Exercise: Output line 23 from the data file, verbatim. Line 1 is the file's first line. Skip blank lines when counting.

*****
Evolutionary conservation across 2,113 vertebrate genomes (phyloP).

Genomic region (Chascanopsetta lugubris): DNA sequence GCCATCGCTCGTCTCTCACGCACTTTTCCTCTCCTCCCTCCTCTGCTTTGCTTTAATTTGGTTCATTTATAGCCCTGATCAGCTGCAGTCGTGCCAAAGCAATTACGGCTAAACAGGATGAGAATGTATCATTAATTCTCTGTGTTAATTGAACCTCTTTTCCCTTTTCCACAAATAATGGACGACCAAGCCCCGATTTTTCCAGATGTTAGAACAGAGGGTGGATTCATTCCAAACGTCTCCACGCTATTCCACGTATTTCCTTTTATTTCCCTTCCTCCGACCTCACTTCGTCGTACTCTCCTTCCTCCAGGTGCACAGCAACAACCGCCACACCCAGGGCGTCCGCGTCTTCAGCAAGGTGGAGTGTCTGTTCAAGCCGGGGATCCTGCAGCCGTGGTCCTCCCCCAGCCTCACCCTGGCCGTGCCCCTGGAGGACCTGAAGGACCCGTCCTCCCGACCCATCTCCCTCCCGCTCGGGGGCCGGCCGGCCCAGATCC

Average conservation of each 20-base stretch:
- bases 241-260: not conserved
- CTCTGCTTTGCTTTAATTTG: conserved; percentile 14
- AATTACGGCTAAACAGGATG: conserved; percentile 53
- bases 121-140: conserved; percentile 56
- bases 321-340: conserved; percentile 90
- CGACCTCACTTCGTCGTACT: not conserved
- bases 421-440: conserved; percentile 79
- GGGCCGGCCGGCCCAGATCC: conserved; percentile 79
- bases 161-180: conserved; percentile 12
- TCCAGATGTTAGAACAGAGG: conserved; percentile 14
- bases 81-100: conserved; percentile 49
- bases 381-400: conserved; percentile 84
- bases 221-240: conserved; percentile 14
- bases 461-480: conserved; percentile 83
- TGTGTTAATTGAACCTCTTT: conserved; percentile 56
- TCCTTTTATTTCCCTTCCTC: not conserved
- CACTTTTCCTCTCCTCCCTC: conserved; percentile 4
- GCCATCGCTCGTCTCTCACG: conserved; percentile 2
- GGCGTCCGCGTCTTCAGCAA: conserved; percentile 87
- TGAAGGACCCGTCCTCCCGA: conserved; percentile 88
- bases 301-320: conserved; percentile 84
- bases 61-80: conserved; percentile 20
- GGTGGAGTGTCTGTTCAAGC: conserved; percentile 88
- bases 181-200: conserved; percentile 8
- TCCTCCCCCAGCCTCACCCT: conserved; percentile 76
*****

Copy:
- TGAAGGACCCGTCCTCCCGA: conserved; percentile 88